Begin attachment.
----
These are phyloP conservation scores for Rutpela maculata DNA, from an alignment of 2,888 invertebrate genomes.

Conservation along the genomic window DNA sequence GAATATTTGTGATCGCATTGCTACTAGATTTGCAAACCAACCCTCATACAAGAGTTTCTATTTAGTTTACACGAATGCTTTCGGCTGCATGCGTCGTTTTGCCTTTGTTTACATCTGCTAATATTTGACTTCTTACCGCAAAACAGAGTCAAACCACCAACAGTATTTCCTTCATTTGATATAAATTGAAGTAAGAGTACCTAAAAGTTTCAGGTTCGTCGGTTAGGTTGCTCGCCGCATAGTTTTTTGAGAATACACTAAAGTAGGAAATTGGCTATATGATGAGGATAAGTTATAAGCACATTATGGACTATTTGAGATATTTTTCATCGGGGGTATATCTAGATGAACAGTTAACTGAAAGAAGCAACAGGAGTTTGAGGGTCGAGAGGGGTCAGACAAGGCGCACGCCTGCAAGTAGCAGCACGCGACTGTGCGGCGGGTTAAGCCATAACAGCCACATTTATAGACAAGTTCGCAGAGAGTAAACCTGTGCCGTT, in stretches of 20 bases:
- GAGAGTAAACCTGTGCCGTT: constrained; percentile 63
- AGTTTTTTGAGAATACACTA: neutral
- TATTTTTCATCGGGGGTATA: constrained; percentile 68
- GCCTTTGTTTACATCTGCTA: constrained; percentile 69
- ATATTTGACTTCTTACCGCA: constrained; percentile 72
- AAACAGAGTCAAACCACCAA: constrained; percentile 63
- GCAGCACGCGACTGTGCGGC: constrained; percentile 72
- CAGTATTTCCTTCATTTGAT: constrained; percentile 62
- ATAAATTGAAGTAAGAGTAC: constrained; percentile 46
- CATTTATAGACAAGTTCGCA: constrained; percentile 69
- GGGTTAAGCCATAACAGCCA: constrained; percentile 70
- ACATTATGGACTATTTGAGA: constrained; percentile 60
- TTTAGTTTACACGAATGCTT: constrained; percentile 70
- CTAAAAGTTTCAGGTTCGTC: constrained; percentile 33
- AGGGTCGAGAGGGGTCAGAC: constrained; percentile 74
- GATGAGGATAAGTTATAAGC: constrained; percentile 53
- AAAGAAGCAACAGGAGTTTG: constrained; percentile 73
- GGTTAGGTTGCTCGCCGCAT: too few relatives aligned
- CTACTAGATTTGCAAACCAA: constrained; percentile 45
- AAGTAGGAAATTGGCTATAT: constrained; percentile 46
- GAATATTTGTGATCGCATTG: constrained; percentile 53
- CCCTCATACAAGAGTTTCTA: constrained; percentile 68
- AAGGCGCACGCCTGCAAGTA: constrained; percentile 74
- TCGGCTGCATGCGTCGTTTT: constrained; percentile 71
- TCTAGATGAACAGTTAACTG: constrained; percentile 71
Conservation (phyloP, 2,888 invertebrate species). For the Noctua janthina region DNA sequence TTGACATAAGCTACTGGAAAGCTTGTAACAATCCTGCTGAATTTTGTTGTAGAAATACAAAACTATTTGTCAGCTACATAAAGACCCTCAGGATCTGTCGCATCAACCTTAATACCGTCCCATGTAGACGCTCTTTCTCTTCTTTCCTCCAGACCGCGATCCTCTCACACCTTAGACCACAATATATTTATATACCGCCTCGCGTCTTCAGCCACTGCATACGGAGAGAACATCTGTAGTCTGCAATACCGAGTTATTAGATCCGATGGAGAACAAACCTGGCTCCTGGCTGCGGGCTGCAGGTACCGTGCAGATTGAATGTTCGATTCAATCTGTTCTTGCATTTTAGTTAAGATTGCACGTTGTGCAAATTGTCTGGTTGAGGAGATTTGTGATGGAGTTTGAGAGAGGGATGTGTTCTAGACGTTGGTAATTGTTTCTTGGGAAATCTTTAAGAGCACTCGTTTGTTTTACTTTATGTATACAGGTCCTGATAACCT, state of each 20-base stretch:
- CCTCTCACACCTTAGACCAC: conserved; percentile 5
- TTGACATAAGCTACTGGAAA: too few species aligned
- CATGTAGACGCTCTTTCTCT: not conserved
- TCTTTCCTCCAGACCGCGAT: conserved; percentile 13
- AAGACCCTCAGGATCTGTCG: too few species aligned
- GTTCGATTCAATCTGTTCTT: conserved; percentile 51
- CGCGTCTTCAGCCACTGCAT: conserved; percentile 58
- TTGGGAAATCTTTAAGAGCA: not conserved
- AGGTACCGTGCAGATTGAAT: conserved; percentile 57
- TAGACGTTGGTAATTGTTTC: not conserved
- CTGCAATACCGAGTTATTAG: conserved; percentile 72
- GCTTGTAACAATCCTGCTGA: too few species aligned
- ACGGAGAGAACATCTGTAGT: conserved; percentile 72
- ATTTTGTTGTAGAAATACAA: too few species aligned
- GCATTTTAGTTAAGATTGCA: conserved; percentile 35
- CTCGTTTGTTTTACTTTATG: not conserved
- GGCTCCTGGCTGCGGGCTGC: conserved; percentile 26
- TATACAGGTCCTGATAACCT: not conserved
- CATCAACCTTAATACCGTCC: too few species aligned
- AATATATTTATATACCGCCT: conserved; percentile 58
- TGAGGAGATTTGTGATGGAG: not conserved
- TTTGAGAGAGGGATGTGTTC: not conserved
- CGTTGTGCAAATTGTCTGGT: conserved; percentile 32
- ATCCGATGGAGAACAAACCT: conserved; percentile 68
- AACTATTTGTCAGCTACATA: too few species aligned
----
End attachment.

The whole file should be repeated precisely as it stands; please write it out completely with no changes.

These are phyloP conservation scores for Rutpela maculata DNA, from an alignment of 2,888 invertebrate genomes.

Conservation along the genomic window DNA sequence GAATATTTGTGATCGCATTGCTACTAGATTTGCAAACCAACCCTCATACAAGAGTTTCTATTTAGTTTACACGAATGCTTTCGGCTGCATGCGTCGTTTTGCCTTTGTTTACATCTGCTAATATTTGACTTCTTACCGCAAAACAGAGTCAAACCACCAACAGTATTTCCTTCATTTGATATAAATTGAAGTAAGAGTACCTAAAAGTTTCAGGTTCGTCGGTTAGGTTGCTCGCCGCATAGTTTTTTGAGAATACACTAAAGTAGGAAATTGGCTATATGATGAGGATAAGTTATAAGCACATTATGGACTATTTGAGATATTTTTCATCGGGGGTATATCTAGATGAACAGTTAACTGAAAGAAGCAACAGGAGTTTGAGGGTCGAGAGGGGTCAGACAAGGCGCACGCCTGCAAGTAGCAGCACGCGACTGTGCGGCGGGTTAAGCCATAACAGCCACATTTATAGACAAGTTCGCAGAGAGTAAACCTGTGCCGTT, in stretches of 20 bases:
- GAGAGTAAACCTGTGCCGTT: constrained; percentile 63
- AGTTTTTTGAGAATACACTA: neutral
- TATTTTTCATCGGGGGTATA: constrained; percentile 68
- GCCTTTGTTTACATCTGCTA: constrained; percentile 69
- ATATTTGACTTCTTACCGCA: constrained; percentile 72
- AAACAGAGTCAAACCACCAA: constrained; percentile 63
- GCAGCACGCGACTGTGCGGC: constrained; percentile 72
- CAGTATTTCCTTCATTTGAT: constrained; percentile 62
- ATAAATTGAAGTAAGAGTAC: constrained; percentile 46
- CATTTATAGACAAGTTCGCA: constrained; percentile 69
- GGGTTAAGCCATAACAGCCA: constrained; percentile 70
- ACATTATGGACTATTTGAGA: constrained; percentile 60
- TTTAGTTTACACGAATGCTT: constrained; percentile 70
- CTAAAAGTTTCAGGTTCGTC: constrained; percentile 33
- AGGGTCGAGAGGGGTCAGAC: constrained; percentile 74
- GATGAGGATAAGTTATAAGC: constrained; percentile 53
- AAAGAAGCAACAGGAGTTTG: constrained; percentile 73
- GGTTAGGTTGCTCGCCGCAT: too few relatives aligned
- CTACTAGATTTGCAAACCAA: constrained; percentile 45
- AAGTAGGAAATTGGCTATAT: constrained; percentile 46
- GAATATTTGTGATCGCATTG: constrained; percentile 53
- CCCTCATACAAGAGTTTCTA: constrained; percentile 68
- AAGGCGCACGCCTGCAAGTA: constrained; percentile 74
- TCGGCTGCATGCGTCGTTTT: constrained; percentile 71
- TCTAGATGAACAGTTAACTG: constrained; percentile 71
Conservation (phyloP, 2,888 invertebrate species). For the Noctua janthina region DNA sequence TTGACATAAGCTACTGGAAAGCTTGTAACAATCCTGCTGAATTTTGTTGTAGAAATACAAAACTATTTGTCAGCTACATAAAGACCCTCAGGATCTGTCGCATCAACCTTAATACCGTCCCATGTAGACGCTCTTTCTCTTCTTTCCTCCAGACCGCGATCCTCTCACACCTTAGACCACAATATATTTATATACCGCCTCGCGTCTTCAGCCACTGCATACGGAGAGAACATCTGTAGTCTGCAATACCGAGTTATTAGATCCGATGGAGAACAAACCTGGCTCCTGGCTGCGGGCTGCAGGTACCGTGCAGATTGAATGTTCGATTCAATCTGTTCTTGCATTTTAGTTAAGATTGCACGTTGTGCAAATTGTCTGGTTGAGGAGATTTGTGATGGAGTTTGAGAGAGGGATGTGTTCTAGACGTTGGTAATTGTTTCTTGGGAAATCTTTAAGAGCACTCGTTTGTTTTACTTTATGTATACAGGTCCTGATAACCT, state of each 20-base stretch:
- CCTCTCACACCTTAGACCAC: conserved; percentile 5
- TTGACATAAGCTACTGGAAA: too few species aligned
- CATGTAGACGCTCTTTCTCT: not conserved
- TCTTTCCTCCAGACCGCGAT: conserved; percentile 13
- AAGACCCTCAGGATCTGTCG: too few species aligned
- GTTCGATTCAATCTGTTCTT: conserved; percentile 51
- CGCGTCTTCAGCCACTGCAT: conserved; percentile 58
- TTGGGAAATCTTTAAGAGCA: not conserved
- AGGTACCGTGCAGATTGAAT: conserved; percentile 57
- TAGACGTTGGTAATTGTTTC: not conserved
- CTGCAATACCGAGTTATTAG: conserved; percentile 72
- GCTTGTAACAATCCTGCTGA: too few species aligned
- ACGGAGAGAACATCTGTAGT: conserved; percentile 72
- ATTTTGTTGTAGAAATACAA: too few species aligned
- GCATTTTAGTTAAGATTGCA: conserved; percentile 35
- CTCGTTTGTTTTACTTTATG: not conserved
- GGCTCCTGGCTGCGGGCTGC: conserved; percentile 26
- TATACAGGTCCTGATAACCT: not conserved
- CATCAACCTTAATACCGTCC: too few species aligned
- AATATATTTATATACCGCCT: conserved; percentile 58
- TGAGGAGATTTGTGATGGAG: not conserved
- TTTGAGAGAGGGATGTGTTC: not conserved
- CGTTGTGCAAATTGTCTGGT: conserved; percentile 32
- ATCCGATGGAGAACAAACCT: conserved; percentile 68
- AACTATTTGTCAGCTACATA: too few species aligned